Data from: Mortality and lamb body mass growth in free-ranging domestic sheep – environmental impacts including lethal and non-lethal impacts of predators

Geraldine Mabille, Audun Stien, Torkild Tveraa, Atle Mysterud, Henrik Brøseth & John D. C. Linnell
The management and recovery of large predator populations in areas where human persecution has driven them to ecological extinction requires a solid understanding of the effects of both predation and food limitation on prey populations. We used 11 yr of data on reported losses among 17.3 million free-ranging sheep Ovis aries in the Norwegian farming industry to elucidate the relative roles of climate, vegetation characteristics, sheep densities, lamb body mass and densities of predators and...

Data from: Long-term environmental monitoring for assessment of change: measurement inconsistencies over time and potential solutions

Kari E. Ellingsen, Nigel G. Yoccoz, Torkild Tveraa, Judi E. Hewitt & Simon F. Thrush
The importance of long-term environmental monitoring and research for detecting and understanding changes in ecosystems and human impacts on natural systems is widely acknowledged. Over the last decades a number of critical components for successful long-term monitoring have been identified. One basic component is quality assurance/quality control protocols to ensure consistency and comparability of data. In Norway, the authorities require environmental monitoring of the impacts of the offshore petroleum industry on the Norwegian continental shelf,...

Data from: Comparisons of reproductive function and fatty acid fillet quality between triploid and diploid farm Atlantic salmon (Salmo salar)

David S. Murray, Martin J. Kainz, Laura Hebberecht, Kris R. Sales, Kjetil Hindar & Matthew J.G. Gage
Triploidy could prevent escaped farm salmon breeding in the wild, while also improving nutrient quality within farmed fillets. Despite these potential advantages, triploid Atlantic salmon have not been widely used in aquaculture, and their reproductive function has yet to be fully evaluated. Here, we compare reproductive function and fillet composition between triploid and diploid farm salmon under standard aquaculture rearing conditions. We show that female triploids are sterile and do not develop gonads. In contrast,...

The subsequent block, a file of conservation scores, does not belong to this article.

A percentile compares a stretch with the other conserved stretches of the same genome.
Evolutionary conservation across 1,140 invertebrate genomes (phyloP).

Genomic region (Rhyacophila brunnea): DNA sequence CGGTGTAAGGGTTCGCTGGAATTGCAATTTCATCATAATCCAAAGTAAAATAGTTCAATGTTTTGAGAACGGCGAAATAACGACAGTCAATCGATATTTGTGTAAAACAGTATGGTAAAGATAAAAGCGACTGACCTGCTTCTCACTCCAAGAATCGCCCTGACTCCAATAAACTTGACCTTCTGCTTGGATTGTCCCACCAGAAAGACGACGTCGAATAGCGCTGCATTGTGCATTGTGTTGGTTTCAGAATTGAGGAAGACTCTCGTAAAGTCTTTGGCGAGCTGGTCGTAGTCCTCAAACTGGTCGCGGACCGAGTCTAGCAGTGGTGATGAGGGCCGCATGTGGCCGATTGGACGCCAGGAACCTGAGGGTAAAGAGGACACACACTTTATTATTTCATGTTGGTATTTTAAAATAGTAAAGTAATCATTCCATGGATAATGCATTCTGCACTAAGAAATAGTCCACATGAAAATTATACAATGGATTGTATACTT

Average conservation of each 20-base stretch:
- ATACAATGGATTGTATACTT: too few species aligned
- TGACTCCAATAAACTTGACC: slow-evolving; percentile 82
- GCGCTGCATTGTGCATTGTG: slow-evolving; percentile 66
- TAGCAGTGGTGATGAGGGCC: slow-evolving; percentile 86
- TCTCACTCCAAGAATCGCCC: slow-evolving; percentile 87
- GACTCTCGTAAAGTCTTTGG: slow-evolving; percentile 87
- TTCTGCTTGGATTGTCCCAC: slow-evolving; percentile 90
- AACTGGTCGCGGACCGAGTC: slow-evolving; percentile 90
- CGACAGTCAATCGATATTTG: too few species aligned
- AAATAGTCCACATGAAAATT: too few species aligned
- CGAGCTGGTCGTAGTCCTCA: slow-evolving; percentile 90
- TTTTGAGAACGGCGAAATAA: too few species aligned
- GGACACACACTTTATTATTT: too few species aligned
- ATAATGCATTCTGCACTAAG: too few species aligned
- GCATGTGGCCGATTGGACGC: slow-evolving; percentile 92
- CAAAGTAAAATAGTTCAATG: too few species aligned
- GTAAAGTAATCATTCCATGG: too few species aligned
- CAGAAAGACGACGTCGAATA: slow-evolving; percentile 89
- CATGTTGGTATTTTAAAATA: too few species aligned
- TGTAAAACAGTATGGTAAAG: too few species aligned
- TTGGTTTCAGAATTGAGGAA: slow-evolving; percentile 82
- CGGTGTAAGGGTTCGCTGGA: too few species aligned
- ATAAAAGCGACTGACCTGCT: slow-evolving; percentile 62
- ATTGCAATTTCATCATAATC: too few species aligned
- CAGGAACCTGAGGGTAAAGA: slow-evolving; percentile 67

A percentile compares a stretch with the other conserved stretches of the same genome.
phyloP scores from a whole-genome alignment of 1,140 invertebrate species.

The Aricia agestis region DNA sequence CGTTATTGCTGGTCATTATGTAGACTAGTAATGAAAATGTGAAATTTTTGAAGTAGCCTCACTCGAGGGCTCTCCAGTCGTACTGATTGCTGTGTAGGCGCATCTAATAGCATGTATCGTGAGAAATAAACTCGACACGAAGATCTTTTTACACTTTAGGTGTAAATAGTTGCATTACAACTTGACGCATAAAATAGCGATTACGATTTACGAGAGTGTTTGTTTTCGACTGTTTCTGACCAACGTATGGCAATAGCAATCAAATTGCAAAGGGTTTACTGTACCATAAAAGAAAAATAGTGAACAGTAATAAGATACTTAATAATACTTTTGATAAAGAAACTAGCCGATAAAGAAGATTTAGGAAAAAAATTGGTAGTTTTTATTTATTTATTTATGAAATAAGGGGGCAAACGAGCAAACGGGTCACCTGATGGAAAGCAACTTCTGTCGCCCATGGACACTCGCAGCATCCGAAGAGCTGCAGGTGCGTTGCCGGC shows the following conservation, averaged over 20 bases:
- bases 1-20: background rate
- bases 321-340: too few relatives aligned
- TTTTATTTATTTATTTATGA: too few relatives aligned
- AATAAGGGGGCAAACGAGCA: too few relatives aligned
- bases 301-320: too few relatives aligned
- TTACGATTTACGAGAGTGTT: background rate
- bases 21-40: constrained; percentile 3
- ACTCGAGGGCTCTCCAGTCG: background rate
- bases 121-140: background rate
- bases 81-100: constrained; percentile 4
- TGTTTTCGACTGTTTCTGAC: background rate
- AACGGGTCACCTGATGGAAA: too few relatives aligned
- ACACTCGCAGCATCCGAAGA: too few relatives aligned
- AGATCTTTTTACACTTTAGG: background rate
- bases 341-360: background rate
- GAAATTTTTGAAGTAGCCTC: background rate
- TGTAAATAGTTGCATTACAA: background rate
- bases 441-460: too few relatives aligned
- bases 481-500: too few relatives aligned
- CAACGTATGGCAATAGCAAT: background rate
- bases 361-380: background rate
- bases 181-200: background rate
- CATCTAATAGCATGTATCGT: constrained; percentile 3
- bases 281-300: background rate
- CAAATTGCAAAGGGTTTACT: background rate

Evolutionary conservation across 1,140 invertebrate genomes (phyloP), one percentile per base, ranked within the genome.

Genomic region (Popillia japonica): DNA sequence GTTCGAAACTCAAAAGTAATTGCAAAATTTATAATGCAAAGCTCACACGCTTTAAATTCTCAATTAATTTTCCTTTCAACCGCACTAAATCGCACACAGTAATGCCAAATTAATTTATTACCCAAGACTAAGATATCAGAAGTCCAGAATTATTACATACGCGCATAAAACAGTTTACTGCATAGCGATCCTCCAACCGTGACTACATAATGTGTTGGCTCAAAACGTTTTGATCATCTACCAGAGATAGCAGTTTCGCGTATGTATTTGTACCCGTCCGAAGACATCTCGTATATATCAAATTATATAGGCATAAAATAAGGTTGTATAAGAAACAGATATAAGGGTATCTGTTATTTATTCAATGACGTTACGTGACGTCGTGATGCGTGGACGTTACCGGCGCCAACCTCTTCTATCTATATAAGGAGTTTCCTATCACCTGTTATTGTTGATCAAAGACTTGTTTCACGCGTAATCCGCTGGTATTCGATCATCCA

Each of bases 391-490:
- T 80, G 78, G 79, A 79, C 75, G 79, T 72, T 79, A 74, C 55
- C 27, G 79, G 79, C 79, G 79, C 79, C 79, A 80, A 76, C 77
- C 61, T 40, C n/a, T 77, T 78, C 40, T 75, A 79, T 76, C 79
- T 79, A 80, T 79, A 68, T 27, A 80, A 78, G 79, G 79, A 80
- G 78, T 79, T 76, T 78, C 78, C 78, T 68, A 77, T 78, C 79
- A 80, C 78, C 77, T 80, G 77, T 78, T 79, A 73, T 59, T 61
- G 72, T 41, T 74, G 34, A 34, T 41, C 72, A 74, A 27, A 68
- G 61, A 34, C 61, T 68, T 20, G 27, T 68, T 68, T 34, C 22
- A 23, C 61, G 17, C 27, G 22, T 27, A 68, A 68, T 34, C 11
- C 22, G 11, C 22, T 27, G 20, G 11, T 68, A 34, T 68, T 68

Data from: Moving in the Anthropocene: global reductions in terrestrial mammalian movements

Marlee A. Tucker, Katrin Böhning-Gaese, William F. Fagan, John M. Fryxell, Bram Van Moorter, Susan C. Alberts, Abdullahi H. Ali, Andrew M. Allen, Nina Attias, Tal Avgar, Hattie Bartlam-Brooks, Buuveibaatar Bayarbaatar, Jerrold L. Belant, Alessandra Bertassoni, Dean Beyer, Laura Bidner, Floris M. Van Beest, Stephen Blake, Niels Blaum, Chloe Bracis, Danielle Brown, P. J. Nico De Bruyn, Francesca Cagnacci, Justin M. Calabrese, Constança Camilo-Alves … & Thomas Mueller
Animal movement is fundamental for ecosystem functioning and species survival, yet the effects of the anthropogenic footprint on animal movements have not been estimated across species. Using a unique GPS-tracking database of 803 individuals across 57 species, we found that movements of mammals in areas with a comparatively high human footprint were on average one-half to one-third the extent of their movements in areas with a low human footprint. We attribute this reduction to behavioral...

Data from: Sociodemographic factors modulate the spatial response of brown bears to vacancies created by hunting

Shane C. Frank, Martin Leclerc, Fanie Pelletier, Frank Rosell, Jon E. Swenson, Richard Bischof, Jonas Kindberg, Hans Geir Eiken, Snorre B. Hagen, Andreas Zedrosser & Jon. E. Swenson
1.There is a growing recognition of the importance of indirect effects from hunting on wildlife populations, e.g., social and behavioral changes due to harvest, which occur after the initial offtake. Nonetheless, little is known about how the removal of members of a population influences the spatial configuration of the survivors. 2.We studied how surviving brown bears (Ursus arctos) used former home ranges that had belonged to casualties of the annual bear hunting season in southcentral...

Data from: Mercury exposure, stress and prolactin secretion in an Arctic seabird: an experimental study

Sabrina Tartu, Paco Bustamante, Frédéric Angelier, Ádám Z. Lendvai, Børge Moe, Pierre Blévin, Claus Bech, Geir W. Gabrielsen, Jan Ove Bustnes & Olivier Chastel
Life-history theory predicts that long-lived organisms should reduce parental effort under inclement environmental conditions in order to favour long-term survival. Seabirds are long-lived top predators often exposed to environmental endocrine disrupting chemicals such as mercury (Hg). Hg-contaminated birds show disrupted parental behaviour. Avian parental behaviour is governed by two key hormones in birds: corticosterone (CORT, a glucocorticoid hormone) and prolactin (PRL, a pituitary hormone involved in parental care). Any disruption of these hormones may alter...